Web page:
Kelvin and the Infamous Machine review
Time travel allows for an abundance of absurd scenarios, multi-layered gameplay and inventive narrative possibilities, so it’s no wonder that adventure game developers like Blyts find it a fascinating premise. Kelvin and the Infamous Machine may not be Day of the Tentacle, but it’s clearly been influenced by the LucasArts classic, harkening back to the golden age of point-and-clicks while changing up the formula and adding enough pop culture references to sink the Titanic. It’s not the longest of rides, but it’s a humorous and fun romp through a mangled history, if not without its minor flaws.
The story, as explained in the first two minutes via cutscene, is that Kelvin and Lise are lab assistants to the eccentric Dr. Lupin, who has created a time machine in the guise of a shower. When said shower/time machine is derided by the scientific community for being… well, stupid-looking, Lupin goes a little crazy and attempts to change the past so that all of history’s greatest achievements will be attributed to him, rather than to their rightful inventors, discoverers and artists. Aside from the fact that this is a crime against history, it also threatens to unravel the very fabric of the time-space continuum. And so, aided by Lise on video-com from the science lab, Kelvin is thrust into the past and tasked with fixing what Lupin has broken, before the world collapses in on itself. Specifically, Kelvin must aid Beethoven, Isaac Newton and Leonardo Da Vinci.
Each of these “worlds” is a veritable anachronism stew, with playful shout-outs to anything and everything in nerdy pop culture, from Harry Potter and Lord of the Rings to a cute cutscene where Kelvin’s shower is swapped out for the eleventh Doctor’s TARDIS. Of course, this is to be expected in a time travel game, as many things can be explained by Lupin’s messing with the time stream and sending things where they’re not supposed to go. Unfortunately, even though the writing is good, the multitude of pop culture references take precedence over original humor.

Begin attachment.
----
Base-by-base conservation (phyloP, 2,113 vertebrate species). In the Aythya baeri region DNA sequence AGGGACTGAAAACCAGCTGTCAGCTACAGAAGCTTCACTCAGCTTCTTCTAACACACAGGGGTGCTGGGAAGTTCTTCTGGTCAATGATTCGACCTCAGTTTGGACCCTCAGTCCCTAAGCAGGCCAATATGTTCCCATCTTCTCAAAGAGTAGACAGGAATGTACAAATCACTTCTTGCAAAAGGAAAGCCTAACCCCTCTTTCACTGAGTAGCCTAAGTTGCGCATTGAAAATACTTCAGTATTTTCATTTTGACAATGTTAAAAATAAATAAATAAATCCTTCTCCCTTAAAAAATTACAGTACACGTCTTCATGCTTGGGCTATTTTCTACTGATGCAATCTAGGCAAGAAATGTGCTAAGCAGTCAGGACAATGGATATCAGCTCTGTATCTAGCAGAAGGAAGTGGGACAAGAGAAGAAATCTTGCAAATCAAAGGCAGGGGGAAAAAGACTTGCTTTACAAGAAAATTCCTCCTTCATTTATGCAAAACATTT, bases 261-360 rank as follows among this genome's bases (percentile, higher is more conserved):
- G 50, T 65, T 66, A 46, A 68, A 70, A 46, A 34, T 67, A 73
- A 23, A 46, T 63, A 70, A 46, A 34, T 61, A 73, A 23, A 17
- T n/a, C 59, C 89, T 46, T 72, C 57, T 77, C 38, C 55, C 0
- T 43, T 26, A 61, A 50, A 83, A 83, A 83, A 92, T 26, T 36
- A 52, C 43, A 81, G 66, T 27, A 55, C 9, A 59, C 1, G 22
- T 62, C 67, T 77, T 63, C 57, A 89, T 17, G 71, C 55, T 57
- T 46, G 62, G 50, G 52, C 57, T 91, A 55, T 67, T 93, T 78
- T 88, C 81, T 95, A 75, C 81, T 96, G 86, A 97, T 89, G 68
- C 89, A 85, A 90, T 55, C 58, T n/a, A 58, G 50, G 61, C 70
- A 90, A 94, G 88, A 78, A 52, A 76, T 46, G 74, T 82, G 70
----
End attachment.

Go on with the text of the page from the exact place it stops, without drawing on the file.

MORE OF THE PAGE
The game is split into four chapters, with a progress bar on the main menu showing how far along in a specific chapter you are at any point, which I found extremely useful. You click where you want Kelvin to walk, and on objects for closer examination or to pick them up. There is a hotspot highlighter you can use, though it’s not necessary as it’s fairly obvious what can and cannot be interacted with. Kelvin’s backpack stays in the top right corner the entire time, and clicking on it opens it up and allows you to use the objects inside, both with each other and directly within your surroundings. However, the inventory is emptied at the end of each chapter so you can’t take objects to different time periods with you.
The characters are a fun bunch, if not particularly memorable. Kelvin is the everyman, an idiot hero who in no way should be trusted to operate a toaster, let alone a time machine. However, he’s the world’s only hope so he’ll have to do. Full of quirky comebacks and sardonic explanations, Kelvin manages to stay both upbeat and distracted through the entire adventure and is the key factor in maintaining the game’s silly atmosphere. His partner in saving the universe, Lise, is the archetypal boring, by-the-rules girl who has no time for nonsense and stays focused on the mission. While she is in the lab the whole time and not actually in the field with Kelvin, she pops up a few times per chapter on Kelvin’s communicator watch to try to keep him on track with his objectives.
Despite being the game’s villain, Dr. Lupin is a very flimsy character as there is no interaction with him until the last chapter, so he just comes across as being nuttier than a Snickers bar. The three geniuses of the past, however, are quite funny. Beethoven is already deaf and ends up shouting everything at you, though he’s not terribly responsive, for obvious reasons. Isaac Newton is obsessed with Larry Plotter fanfiction, which seems to be a cross between Harry Potter and Twilight, at 27 books long. Leonardo, meanwhile, is actually a very ingenious Sherlock Holmes type of character, and I thoroughly enjoyed his chapter because of it. The supporting characters don’t have a lot of backstory, but they’re funny and quick with the one-liners, as is their purpose. Special mention goes to the character credited as “Robin Hood?” in Isaac Newton’s chapter. He’s drunk as a skunk the entire time, quite possibly the world’s worst shot and delusional, but highly entertaining.